Message Streaming


In a Message Streaming service – the subscriber has the capability to move inside this log file and get the logs (messages) from any point and start reading from there. Apache Kafka is the most common and open source streaming technology. Amazon Kinesis provides a similar service.

Messaging and Streaming capabilities in SAP Data Intelligence


As we know, Apache Kafka is a distributed streaming platform. Kafka runs as a cluster on one or more servers that can span multiple data centers. The Kafka cluster stores streams of records in categories called topics. Each record consists of a key, a value, and a timestamp.


Kafka Architecture


At a high-level Kafka provides the following guarantees:

  • Messages sent by a producer to a particular topic partition will be appended in the order they are sent.
  • A consumer instance sees records in the order they are stored in the log.
  • For a topic with replication factor N, kafka will tolerate up to (N-1) server failures without losing any records committed to the log.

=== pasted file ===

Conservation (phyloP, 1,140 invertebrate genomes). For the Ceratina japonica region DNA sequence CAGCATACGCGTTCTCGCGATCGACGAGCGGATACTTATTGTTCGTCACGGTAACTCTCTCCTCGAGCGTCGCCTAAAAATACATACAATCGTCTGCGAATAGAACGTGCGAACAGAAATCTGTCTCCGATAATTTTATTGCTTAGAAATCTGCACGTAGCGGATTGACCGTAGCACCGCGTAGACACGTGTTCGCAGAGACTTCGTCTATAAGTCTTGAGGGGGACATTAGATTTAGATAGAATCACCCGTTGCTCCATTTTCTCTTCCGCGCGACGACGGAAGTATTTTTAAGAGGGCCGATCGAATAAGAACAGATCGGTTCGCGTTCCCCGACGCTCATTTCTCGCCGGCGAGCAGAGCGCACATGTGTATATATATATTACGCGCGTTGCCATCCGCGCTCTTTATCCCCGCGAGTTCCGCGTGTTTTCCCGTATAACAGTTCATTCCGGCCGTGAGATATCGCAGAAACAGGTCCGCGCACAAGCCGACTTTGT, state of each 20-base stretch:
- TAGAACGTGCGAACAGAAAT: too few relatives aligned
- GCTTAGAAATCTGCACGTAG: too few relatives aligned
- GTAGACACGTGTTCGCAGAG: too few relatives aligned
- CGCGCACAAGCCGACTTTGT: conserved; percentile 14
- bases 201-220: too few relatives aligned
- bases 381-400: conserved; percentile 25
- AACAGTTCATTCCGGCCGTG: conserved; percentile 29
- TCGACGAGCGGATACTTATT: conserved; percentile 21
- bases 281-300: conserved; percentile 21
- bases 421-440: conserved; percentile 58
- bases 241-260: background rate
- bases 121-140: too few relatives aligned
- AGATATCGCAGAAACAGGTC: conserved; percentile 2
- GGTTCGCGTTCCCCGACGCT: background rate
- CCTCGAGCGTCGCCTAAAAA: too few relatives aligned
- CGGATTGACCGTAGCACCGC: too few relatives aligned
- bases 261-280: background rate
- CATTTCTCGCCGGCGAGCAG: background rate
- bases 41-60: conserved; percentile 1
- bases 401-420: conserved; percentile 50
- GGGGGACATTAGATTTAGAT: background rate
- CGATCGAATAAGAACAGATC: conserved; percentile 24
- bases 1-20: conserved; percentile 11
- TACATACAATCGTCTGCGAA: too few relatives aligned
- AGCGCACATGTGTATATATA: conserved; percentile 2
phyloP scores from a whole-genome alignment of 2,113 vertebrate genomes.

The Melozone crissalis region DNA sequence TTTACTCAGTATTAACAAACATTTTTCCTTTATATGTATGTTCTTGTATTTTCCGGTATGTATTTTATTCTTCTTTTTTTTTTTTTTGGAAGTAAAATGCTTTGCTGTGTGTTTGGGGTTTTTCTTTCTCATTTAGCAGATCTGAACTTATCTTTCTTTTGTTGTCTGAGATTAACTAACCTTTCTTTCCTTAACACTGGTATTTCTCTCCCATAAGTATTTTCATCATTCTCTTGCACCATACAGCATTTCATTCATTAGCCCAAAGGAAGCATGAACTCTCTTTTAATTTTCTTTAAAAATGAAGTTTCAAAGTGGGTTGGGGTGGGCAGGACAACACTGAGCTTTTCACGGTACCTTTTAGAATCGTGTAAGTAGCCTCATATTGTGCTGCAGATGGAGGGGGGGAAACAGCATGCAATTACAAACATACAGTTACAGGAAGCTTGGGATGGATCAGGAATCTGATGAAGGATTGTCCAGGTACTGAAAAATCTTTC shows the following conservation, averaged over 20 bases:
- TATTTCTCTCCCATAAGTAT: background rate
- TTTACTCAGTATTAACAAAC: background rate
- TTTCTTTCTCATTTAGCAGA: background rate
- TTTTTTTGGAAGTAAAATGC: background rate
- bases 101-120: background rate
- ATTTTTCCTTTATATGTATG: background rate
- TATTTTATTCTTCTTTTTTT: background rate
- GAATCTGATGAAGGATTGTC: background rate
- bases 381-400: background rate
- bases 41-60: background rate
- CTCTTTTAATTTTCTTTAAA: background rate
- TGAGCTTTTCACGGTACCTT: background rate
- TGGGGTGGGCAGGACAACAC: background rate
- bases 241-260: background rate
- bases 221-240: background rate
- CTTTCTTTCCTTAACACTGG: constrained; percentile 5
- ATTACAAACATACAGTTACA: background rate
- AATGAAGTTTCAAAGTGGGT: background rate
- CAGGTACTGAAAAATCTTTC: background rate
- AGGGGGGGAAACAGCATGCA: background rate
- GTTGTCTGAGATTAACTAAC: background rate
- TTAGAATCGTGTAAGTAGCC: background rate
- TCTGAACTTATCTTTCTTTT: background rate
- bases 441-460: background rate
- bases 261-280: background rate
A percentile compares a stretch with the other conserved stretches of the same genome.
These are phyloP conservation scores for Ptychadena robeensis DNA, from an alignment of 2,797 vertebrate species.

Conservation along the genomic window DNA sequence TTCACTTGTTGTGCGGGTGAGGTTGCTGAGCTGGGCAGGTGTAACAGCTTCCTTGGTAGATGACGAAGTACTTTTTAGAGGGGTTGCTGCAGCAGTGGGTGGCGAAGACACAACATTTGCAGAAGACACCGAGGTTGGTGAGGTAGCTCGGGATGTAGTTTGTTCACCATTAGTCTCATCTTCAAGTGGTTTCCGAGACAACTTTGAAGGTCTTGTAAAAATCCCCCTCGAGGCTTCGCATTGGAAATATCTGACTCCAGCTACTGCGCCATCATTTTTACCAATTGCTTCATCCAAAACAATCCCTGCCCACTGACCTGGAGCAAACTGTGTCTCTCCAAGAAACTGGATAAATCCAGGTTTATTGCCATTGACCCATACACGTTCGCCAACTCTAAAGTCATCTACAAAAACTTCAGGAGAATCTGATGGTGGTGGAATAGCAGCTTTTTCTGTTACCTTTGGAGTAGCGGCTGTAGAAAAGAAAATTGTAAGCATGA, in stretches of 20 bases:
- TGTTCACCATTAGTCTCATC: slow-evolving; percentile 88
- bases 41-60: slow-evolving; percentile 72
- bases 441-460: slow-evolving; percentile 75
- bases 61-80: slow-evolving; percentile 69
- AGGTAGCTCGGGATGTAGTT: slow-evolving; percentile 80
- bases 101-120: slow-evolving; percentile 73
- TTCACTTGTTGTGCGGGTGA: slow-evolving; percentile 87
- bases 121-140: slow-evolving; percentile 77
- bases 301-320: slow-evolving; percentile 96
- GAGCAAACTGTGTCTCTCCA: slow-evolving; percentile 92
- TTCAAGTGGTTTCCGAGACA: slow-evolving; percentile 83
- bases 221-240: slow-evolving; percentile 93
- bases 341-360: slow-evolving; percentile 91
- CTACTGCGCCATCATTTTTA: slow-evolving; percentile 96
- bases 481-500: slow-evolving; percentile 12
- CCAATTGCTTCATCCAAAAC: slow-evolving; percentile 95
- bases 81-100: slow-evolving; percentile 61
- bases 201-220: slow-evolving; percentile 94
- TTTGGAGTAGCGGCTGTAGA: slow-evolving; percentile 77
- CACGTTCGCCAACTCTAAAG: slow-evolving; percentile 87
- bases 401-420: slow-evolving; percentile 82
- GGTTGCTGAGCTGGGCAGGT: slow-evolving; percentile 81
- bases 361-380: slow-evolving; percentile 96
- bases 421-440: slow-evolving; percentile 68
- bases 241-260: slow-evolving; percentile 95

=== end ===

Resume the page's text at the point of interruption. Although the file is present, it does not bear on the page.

The following are some key concepts and terminologies in Kafka :

  • Producer – A Producer is a client – an application or a system – which wants to send some data. In Kafka the producer is connected and configured using Kafka producer APIs.
  • Consumers – A Consumer is a client – an application or a system – that wants to read the messages available in a particular topic.
  • Kafka cluster – As we know a Kafka broker is the responsible intermediary between a subscriber and consumer. To make a Kafka server more fault tolerant, multiple Kafka Brokers which can span multiple data centers are collectively used as a Kafka cluster.